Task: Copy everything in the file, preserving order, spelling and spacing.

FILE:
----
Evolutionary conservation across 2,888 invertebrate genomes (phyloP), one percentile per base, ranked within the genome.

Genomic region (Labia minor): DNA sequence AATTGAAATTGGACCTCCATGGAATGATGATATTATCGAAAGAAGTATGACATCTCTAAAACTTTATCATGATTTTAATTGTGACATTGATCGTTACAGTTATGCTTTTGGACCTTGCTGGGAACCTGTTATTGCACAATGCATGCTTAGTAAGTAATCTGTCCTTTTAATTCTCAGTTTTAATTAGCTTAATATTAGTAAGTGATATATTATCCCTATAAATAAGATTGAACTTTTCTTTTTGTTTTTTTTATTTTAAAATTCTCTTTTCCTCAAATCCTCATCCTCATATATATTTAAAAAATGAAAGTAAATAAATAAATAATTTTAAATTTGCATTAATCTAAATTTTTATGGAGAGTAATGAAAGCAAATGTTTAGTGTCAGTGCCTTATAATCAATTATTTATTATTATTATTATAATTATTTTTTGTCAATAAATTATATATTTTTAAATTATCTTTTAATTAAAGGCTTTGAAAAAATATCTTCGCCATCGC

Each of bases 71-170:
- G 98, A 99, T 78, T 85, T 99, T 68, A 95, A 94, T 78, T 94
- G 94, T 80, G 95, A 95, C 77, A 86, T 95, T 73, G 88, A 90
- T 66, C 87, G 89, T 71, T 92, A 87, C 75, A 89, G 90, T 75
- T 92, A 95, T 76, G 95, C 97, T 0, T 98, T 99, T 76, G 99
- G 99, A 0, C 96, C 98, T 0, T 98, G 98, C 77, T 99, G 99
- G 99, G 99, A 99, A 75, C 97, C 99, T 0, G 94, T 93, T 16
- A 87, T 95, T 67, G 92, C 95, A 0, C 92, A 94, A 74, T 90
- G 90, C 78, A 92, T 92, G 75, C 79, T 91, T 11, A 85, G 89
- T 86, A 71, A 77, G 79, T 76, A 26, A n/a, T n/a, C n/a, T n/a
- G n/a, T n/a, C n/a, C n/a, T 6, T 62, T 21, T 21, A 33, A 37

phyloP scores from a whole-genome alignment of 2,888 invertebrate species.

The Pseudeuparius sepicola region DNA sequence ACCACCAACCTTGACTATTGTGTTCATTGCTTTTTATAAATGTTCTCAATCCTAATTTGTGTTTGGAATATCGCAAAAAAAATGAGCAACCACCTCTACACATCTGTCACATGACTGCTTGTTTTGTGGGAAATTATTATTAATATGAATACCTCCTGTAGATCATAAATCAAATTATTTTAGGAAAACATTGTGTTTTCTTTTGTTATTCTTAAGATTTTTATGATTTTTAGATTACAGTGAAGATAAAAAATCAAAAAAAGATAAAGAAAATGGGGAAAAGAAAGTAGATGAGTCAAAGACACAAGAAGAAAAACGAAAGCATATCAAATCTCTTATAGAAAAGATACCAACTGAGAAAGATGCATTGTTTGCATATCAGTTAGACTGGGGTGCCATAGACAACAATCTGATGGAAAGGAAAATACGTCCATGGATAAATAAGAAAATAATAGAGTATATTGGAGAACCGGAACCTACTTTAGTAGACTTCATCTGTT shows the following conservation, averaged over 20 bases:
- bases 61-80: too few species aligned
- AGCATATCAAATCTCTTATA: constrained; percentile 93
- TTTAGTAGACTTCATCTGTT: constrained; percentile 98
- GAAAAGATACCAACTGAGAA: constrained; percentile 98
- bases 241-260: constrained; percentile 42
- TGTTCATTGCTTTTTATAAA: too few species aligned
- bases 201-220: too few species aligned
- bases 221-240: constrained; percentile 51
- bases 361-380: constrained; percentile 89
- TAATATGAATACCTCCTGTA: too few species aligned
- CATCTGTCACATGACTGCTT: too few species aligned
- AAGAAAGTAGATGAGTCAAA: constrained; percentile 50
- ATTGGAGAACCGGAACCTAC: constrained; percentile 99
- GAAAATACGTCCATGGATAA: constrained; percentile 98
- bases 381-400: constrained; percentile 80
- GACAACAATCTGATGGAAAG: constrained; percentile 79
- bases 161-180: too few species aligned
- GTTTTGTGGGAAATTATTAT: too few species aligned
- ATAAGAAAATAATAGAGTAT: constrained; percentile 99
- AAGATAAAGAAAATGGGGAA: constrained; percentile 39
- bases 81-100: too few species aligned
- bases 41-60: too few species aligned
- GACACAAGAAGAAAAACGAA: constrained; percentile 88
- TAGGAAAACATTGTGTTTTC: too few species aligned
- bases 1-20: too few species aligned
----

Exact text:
Evolutionary conservation across 2,888 invertebrate genomes (phyloP), one percentile per base, ranked within the genome.

Genomic region (Labia minor): DNA sequence AATTGAAATTGGACCTCCATGGAATGATGATATTATCGAAAGAAGTATGACATCTCTAAAACTTTATCATGATTTTAATTGTGACATTGATCGTTACAGTTATGCTTTTGGACCTTGCTGGGAACCTGTTATTGCACAATGCATGCTTAGTAAGTAATCTGTCCTTTTAATTCTCAGTTTTAATTAGCTTAATATTAGTAAGTGATATATTATCCCTATAAATAAGATTGAACTTTTCTTTTTGTTTTTTTTATTTTAAAATTCTCTTTTCCTCAAATCCTCATCCTCATATATATTTAAAAAATGAAAGTAAATAAATAAATAATTTTAAATTTGCATTAATCTAAATTTTTATGGAGAGTAATGAAAGCAAATGTTTAGTGTCAGTGCCTTATAATCAATTATTTATTATTATTATTATAATTATTTTTTGTCAATAAATTATATATTTTTAAATTATCTTTTAATTAAAGGCTTTGAAAAAATATCTTCGCCATCGC

Each of bases 71-170:
- G 98, A 99, T 78, T 85, T 99, T 68, A 95, A 94, T 78, T 94
- G 94, T 80, G 95, A 95, C 77, A 86, T 95, T 73, G 88, A 90
- T 66, C 87, G 89, T 71, T 92, A 87, C 75, A 89, G 90, T 75
- T 92, A 95, T 76, G 95, C 97, T 0, T 98, T 99, T 76, G 99
- G 99, A 0, C 96, C 98, T 0, T 98, G 98, C 77, T 99, G 99
- G 99, G 99, A 99, A 75, C 97, C 99, T 0, G 94, T 93, T 16
- A 87, T 95, T 67, G 92, C 95, A 0, C 92, A 94, A 74, T 90
- G 90, C 78, A 92, T 92, G 75, C 79, T 91, T 11, A 85, G 89
- T 86, A 71, A 77, G 79, T 76, A 26, A n/a, T n/a, C n/a, T n/a
- G n/a, T n/a, C n/a, C n/a, T 6, T 62, T 21, T 21, A 33, A 37

phyloP scores from a whole-genome alignment of 2,888 invertebrate species.

The Pseudeuparius sepicola region DNA sequence ACCACCAACCTTGACTATTGTGTTCATTGCTTTTTATAAATGTTCTCAATCCTAATTTGTGTTTGGAATATCGCAAAAAAAATGAGCAACCACCTCTACACATCTGTCACATGACTGCTTGTTTTGTGGGAAATTATTATTAATATGAATACCTCCTGTAGATCATAAATCAAATTATTTTAGGAAAACATTGTGTTTTCTTTTGTTATTCTTAAGATTTTTATGATTTTTAGATTACAGTGAAGATAAAAAATCAAAAAAAGATAAAGAAAATGGGGAAAAGAAAGTAGATGAGTCAAAGACACAAGAAGAAAAACGAAAGCATATCAAATCTCTTATAGAAAAGATACCAACTGAGAAAGATGCATTGTTTGCATATCAGTTAGACTGGGGTGCCATAGACAACAATCTGATGGAAAGGAAAATACGTCCATGGATAAATAAGAAAATAATAGAGTATATTGGAGAACCGGAACCTACTTTAGTAGACTTCATCTGTT shows the following conservation, averaged over 20 bases:
- bases 61-80: too few species aligned
- AGCATATCAAATCTCTTATA: constrained; percentile 93
- TTTAGTAGACTTCATCTGTT: constrained; percentile 98
- GAAAAGATACCAACTGAGAA: constrained; percentile 98
- bases 241-260: constrained; percentile 42
- TGTTCATTGCTTTTTATAAA: too few species aligned
- bases 201-220: too few species aligned
- bases 221-240: constrained; percentile 51
- bases 361-380: constrained; percentile 89
- TAATATGAATACCTCCTGTA: too few species aligned
- CATCTGTCACATGACTGCTT: too few species aligned
- AAGAAAGTAGATGAGTCAAA: constrained; percentile 50
- ATTGGAGAACCGGAACCTAC: constrained; percentile 99
- GAAAATACGTCCATGGATAA: constrained; percentile 98
- bases 381-400: constrained; percentile 80
- GACAACAATCTGATGGAAAG: constrained; percentile 79
- bases 161-180: too few species aligned
- GTTTTGTGGGAAATTATTAT: too few species aligned
- ATAAGAAAATAATAGAGTAT: constrained; percentile 99
- AAGATAAAGAAAATGGGGAA: constrained; percentile 39
- bases 81-100: too few species aligned
- bases 41-60: too few species aligned
- GACACAAGAAGAAAAACGAA: constrained; percentile 88
- TAGGAAAACATTGTGTTTTC: too few species aligned
- bases 1-20: too few species aligned